BRIEF DESCRIPTION OF THE DRAWINGS

FIG. 1 is a diagram of an illustrative programmable integrated circuit of the type that may be provided with memory interface circuitry in accordance with an embodiment of the present invention.

FIG. 2 is a diagram showing how programmable integrated circuit configuration data may be created by a logic design system and loaded into a programmable integrated circuit to configure the programmable integrated circuit for operation in a system in accordance with an embodiment of the present invention.

FIG. 3 is a diagram of a circuit design system that may be used to generate configuration data for implementing custom circuit designs in programmable integrated circuits in accordance with an embodiment of the present invention.

FIG. 4 is a diagram of an illustrative data packet of the type that may be used in conveying information over a serial communications path between a programmable integrated circuit and an external memory in accordance with an embodiment of the present invention.

FIG. 5 is a circuit diagram of an external memory coupled to an illustrative programmable integrated circuit with memory interface circuitry in accordance with an embodiment of the present invention.

FIG. 6 is a flow chart of illustrative steps involved in implementing a custom circuit and packet formation logic in programmable logic on a programmable integrated circuit in accordance with an embodiment of the present invention.

FIG. 7 is a flow chart of illustrative steps involved in using memory interface circuitry in a programmable integrated circuit to handle data packets in accordance with an embodiment of the present invention.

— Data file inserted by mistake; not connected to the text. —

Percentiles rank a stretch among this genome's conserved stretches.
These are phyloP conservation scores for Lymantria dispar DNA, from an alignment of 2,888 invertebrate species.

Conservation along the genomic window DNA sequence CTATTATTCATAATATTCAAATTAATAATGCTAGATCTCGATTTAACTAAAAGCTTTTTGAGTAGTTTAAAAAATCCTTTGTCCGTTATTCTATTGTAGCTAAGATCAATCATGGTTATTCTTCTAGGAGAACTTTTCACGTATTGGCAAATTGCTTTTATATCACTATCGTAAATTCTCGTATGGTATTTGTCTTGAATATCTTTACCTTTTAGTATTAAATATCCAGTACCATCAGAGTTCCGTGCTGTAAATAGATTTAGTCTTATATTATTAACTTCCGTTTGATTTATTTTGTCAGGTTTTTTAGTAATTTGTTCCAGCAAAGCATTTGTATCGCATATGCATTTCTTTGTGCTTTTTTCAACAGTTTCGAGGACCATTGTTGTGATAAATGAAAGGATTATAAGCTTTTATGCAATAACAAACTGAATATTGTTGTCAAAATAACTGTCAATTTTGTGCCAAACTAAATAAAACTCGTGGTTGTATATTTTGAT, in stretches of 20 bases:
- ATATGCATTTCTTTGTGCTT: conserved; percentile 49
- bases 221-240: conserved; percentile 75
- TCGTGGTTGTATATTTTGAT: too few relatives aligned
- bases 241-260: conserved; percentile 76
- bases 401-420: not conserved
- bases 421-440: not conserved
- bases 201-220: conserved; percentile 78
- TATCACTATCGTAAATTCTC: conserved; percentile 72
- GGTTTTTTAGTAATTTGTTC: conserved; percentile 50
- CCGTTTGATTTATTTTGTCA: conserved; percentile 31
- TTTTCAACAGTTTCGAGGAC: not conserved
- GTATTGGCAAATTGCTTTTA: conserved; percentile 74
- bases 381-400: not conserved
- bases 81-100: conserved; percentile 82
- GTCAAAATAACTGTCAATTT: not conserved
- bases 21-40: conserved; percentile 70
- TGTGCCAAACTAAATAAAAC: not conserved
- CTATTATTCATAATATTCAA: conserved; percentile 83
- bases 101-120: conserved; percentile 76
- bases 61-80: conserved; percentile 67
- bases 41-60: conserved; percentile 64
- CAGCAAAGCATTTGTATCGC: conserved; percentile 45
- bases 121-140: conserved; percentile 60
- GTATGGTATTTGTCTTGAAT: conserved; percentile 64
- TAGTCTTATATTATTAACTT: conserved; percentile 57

FIG. 8 is a table of illustrative packet field labels of the type that may be inserted into a packet using hard logic when operating a memory in accordance with an illustrative serial memory protocol in accordance with an embodiment of the present invention.

FIG. 9 is a diagram of an illustrative packet with blank spaces that has been formed by soft packet formation logic in accordance with an embodiment of the present invention.

FIG. 10 is a diagram of the illustrative packet of FIG. 9 following insertion of acknowledgement, sequence number, and cyclic redundancy check information into the blank spaces by hard logic in accordance with an embodiment of the present invention.

DETAILED DESCRIPTION

An illustrative programmable integrated circuit of the type that may be provided with memory interface circuitry for supporting communications with external memory is shown in FIG. 1. Programmable integrated circuit 10 may have input/output circuitry 12 for driving signals off of programmable integrated circuit 10 and for receiving signals from other devices via input/output pins 14. Interconnection resources 16 such as global and local vertical and horizontal conductive lines and buses may be used to route signals on device 10. Interconnection resources 16 include fixed interconnects (conductive lines) and programmable interconnects (i.e., programmable connections between respective fixed interconnects). Programmable logic 18 may include combinational and sequential logic circuitry. Programmable logic 18 may be configured to perform a custom logic function (sometimes referred to as user logic). The programmable interconnects associated with interconnection resources may be considered to be a part of programmable logic 18.